Gonzalo Oviedo, IUCN opened the session, chaired by Ashok Khosla, Development Alternatives Group. Khosla said the IUCN was one of the first organizations to start thinking about the issue of equity, fairness, and social justice.

Victoria Tauli-Corpuz, UN Special Rapporteur on the Rights of Indigenous Peoples, presented the Report on the Rights of Indigenous Peoples. She emphasized that full recognition of indigenous land rights and participation are key enabling conditions for sustainable conservation. John Knox, UN Special Rapporteur on Human Rights and the Environment, said States are “utterly failing” to protect the rights of expression and association of environmentalists and land defenders, outlining obligations to protect against foreseeable environmental harm to human rights.

Martha Rojas-Urrego, Secretary General, Ramsar Convention, said “conservation can allow for the realization of rights and those rights can help effective management of water.” Marco Lambertini, Director General, WWF International, said “we need nature and nature needs us today more than ever.”

Rosemary Ahtuangaruak, Inupiaq people of Alaska, said over 100 Alaskan villages are facing relocation, and their inhabitants live in third world standards due to fossil fuel exploration and climate change. Sanjay Kabir Bavikatte, The Christensen Fund, noted that, in order to achieve biocultural rights, it is necessary to look at the resilience of the communities that have sustained ecosystems and support these stewards of the land.


Inger Andersen, Director General, IUCN, opened the two-panel session on Marine Protected Areas (MPAs), saying an insufficient amount of ocean has been protected. Kamana‘opono Crabbe, CEO, Office of Hawaiian Affairs, shared a mele oli (Hawaiian chant) about Kanaloa, the Hawaiian god of the sea.

Kathryn Sullivan, US National Oceanic and Atmospheric Administration (NOAA), and former astronaut, recalled seeing oceans from space and wondering about the impacts of materials carried by rivers into the oceans. Sylvia Earle, Mission Blue, noted advances in understanding the oceans, asking, “How much of the world should we be protecting? How about all of it?”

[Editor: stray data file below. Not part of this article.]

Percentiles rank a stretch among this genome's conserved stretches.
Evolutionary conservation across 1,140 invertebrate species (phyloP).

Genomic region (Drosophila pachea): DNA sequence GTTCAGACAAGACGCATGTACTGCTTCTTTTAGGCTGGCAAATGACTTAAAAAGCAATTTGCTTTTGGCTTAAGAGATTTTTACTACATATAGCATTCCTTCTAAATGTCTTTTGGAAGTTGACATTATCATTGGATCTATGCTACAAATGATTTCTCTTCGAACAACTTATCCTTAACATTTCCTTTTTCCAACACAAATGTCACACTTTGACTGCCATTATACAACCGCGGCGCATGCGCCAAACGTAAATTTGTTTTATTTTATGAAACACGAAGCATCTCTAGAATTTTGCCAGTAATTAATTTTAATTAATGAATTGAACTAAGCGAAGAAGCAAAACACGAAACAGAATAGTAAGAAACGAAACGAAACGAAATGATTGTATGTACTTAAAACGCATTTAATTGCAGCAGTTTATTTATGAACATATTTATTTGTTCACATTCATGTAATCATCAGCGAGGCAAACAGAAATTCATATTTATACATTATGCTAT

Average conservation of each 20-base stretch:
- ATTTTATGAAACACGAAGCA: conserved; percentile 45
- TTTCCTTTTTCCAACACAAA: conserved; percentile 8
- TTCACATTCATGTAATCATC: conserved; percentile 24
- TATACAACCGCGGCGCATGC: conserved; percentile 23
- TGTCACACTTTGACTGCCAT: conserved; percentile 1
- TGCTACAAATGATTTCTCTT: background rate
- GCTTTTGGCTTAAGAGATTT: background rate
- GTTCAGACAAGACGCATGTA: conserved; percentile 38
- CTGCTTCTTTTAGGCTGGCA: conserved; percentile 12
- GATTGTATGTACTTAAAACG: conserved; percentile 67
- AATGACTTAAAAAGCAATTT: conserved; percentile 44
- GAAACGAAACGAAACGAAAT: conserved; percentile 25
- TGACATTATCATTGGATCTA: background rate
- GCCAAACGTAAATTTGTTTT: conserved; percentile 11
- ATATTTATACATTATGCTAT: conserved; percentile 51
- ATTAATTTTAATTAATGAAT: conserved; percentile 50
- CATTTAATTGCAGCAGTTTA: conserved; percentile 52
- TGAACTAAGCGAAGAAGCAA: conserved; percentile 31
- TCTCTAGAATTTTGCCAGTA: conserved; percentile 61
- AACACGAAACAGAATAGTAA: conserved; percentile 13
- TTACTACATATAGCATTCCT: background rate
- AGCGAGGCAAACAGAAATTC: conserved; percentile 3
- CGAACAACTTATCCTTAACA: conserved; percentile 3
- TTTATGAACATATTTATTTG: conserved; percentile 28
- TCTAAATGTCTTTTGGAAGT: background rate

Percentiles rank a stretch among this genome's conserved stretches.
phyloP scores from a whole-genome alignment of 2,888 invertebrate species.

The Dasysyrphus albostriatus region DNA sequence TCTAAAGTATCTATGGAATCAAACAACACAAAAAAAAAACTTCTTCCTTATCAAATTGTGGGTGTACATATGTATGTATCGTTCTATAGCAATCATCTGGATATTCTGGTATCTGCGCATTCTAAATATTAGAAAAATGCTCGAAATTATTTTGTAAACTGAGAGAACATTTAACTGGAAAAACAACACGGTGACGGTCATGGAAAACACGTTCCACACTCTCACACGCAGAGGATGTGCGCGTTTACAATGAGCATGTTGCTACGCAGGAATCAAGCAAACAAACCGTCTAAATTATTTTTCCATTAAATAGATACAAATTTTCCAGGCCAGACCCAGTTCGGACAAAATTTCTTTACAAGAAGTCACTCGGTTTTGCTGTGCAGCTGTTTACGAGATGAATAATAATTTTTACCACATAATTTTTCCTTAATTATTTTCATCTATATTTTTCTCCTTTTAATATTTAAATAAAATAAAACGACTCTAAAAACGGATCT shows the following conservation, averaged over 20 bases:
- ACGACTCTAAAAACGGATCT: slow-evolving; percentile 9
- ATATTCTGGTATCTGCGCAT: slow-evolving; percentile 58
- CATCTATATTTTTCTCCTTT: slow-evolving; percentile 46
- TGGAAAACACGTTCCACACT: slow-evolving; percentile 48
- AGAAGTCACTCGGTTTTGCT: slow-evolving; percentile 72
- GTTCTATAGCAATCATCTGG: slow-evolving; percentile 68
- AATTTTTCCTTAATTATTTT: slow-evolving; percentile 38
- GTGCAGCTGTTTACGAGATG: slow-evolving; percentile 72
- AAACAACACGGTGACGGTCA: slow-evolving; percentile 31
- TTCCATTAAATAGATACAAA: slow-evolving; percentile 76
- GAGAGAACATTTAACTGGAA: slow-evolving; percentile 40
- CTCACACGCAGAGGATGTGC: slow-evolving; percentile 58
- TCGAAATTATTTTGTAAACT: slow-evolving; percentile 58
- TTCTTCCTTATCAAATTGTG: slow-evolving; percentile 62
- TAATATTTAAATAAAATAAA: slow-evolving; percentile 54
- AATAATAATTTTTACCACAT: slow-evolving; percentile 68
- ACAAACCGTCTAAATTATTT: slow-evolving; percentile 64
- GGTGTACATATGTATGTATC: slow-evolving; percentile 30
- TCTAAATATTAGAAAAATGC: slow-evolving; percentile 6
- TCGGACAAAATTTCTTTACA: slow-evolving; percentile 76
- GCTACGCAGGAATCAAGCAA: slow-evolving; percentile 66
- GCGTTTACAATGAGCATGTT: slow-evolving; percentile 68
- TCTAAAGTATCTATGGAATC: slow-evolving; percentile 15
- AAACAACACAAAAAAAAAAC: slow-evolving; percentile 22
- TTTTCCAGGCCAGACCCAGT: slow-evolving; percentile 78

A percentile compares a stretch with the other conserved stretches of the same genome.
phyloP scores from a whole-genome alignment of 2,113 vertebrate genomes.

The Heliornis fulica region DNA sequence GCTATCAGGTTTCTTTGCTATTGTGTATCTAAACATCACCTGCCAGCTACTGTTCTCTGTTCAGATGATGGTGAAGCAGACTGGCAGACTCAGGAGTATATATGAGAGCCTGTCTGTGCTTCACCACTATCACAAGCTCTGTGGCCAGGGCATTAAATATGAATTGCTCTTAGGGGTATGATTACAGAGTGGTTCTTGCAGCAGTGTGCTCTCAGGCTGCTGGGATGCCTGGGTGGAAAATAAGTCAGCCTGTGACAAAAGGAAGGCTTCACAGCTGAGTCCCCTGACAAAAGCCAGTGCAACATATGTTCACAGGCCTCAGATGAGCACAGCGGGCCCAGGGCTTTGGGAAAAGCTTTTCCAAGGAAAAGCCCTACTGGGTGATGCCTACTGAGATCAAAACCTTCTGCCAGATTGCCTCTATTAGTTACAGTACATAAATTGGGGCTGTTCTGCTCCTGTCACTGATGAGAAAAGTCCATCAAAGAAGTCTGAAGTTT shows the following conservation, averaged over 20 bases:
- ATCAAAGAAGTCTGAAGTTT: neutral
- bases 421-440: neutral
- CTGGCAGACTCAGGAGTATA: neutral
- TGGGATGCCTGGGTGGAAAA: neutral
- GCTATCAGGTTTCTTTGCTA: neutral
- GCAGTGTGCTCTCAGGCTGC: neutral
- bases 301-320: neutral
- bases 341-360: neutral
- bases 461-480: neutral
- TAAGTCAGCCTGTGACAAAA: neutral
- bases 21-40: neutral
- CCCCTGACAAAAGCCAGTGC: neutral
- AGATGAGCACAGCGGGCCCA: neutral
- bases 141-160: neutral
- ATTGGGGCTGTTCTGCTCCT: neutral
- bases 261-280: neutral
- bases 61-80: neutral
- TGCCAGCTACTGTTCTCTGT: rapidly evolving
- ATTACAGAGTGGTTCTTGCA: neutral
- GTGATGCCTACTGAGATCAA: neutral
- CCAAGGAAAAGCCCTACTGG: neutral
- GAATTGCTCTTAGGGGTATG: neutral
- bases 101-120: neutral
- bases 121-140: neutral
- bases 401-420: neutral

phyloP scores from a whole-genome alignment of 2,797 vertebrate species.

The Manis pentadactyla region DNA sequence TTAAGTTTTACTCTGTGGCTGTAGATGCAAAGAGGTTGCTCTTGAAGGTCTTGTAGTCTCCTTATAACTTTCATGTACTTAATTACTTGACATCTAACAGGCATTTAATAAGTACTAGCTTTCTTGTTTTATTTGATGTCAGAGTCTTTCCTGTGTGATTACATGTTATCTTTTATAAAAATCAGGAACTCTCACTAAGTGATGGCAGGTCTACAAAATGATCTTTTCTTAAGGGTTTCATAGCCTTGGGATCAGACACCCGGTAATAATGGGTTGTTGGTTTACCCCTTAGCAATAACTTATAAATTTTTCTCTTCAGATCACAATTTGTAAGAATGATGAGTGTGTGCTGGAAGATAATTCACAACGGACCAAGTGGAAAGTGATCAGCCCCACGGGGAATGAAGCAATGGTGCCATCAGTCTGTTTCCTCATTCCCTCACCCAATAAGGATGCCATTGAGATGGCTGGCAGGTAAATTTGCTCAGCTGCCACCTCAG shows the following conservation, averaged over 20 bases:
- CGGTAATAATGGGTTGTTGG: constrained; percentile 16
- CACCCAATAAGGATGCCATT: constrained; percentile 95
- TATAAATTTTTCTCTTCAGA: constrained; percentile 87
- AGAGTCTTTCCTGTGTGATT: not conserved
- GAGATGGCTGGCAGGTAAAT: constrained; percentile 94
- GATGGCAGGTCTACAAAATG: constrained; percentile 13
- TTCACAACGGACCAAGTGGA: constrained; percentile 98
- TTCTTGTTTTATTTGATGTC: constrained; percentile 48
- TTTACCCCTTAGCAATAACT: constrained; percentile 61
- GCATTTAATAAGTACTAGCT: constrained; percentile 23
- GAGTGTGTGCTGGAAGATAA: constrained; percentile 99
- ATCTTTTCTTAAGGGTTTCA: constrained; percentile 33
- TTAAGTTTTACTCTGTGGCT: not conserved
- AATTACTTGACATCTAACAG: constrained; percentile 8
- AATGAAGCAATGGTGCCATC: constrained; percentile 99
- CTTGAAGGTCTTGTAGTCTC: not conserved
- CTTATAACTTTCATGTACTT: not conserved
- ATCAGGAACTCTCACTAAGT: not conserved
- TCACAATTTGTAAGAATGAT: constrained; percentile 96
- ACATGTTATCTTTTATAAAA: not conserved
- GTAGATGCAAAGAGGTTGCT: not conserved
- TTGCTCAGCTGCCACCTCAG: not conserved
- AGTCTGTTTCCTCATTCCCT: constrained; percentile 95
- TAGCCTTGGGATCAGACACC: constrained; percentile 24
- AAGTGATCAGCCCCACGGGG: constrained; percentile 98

Braulio Dias, Executive Secretary, CBD, cited the Territorial Use Rights for Fishing to help achieve more sustainable fisheries. Sandra Bessudo, Fundación Malpelo, reviewed MPAs in the Eastern Pacific, including programmes on education, ecotourism, illegal fishing, and research and monitoring. Panelists responded to questions on reducing demand for ocean resources and ways to better communicate about oceans to current and future generations.

The second panel focused on governance, and environmental and economic sustainability. Former President Anote Tong, Kiribati, stressed the interaction between climate change and oceans, and invited support for a plan to raise the coastline of islands in response to sea level rise.

Catherine Novelli, US Undersecretary of State on Economic Growth, Energy, and the Environment, said economic alternatives to overfishing are needed and that current trends will lead to more plastic in the ocean than fish by 2050. Humberto Delgado Rosa, European Commission, said offshore oceanic development areas could be designated as “no-take zones” for fisheries. Moderator Aulani Wilhelm, Island Water, observed that local MPAs that protect tuna also protect food for the planet. Panelists addressed questions related to a universal definition for “blue economy” and how to better inspire ocean protection.

Nainoa Thompson, Master Navigator, Polynesian Voyaging Society, closed the session with a tribute to his teacher and master navigator Mau Piailug, saying he wouldn’t have understood the use of percentages: “If it’s what you love, you protect it all.”


PART I: Daudi Sumba, Wildlife Foundation, moderating the session, cited the African Union’s Agenda 2063 as a major driver of Africa’s transformation, aiming to build an “integrated prosperous and peaceful Africa.”

Matt Jones, UNEP, reported that 20% of Africa’s land area is under oil and gas concessions; majority of which are Chinese-led. The challenge, he said, is the major overlap with protected area networks.

Lori Anna Conzo, International Finance Corporation, underscored the promotion of environmental safeguards in Africa through the Sustainable Banking Network, which supports information sharing.

Helga Rainer, Arcus Foundation, reported impacts of extractive industries on Great Ape conservation, noting the need to mitigate indirect impacts such as degradation due to population influx. Participants called for greater involvement of civil society to ensure accountability.

PART II: Jeff Sawyer, Cairns University, moderated, noting that China is changing the way it is investing in Africa. Stewart Maginnis, IUCN, observed China is the fourth largest investor in Africa after the US, UK and France.

Lingfei Weng, Tsinghua University, explained that the suspension of the Chinese iron concession in Mbalam, Cameroon, occurred due to: reduced interest in mineral extraction; concerns about environmental degradation; and an inability to demonstrate local community benefits. Citing the China-Africa Cloud Conservation Initiative, Yan Zhang, IUCN China, showed diverse ways Chinese companies promote biodiversity conservation and sustainable development.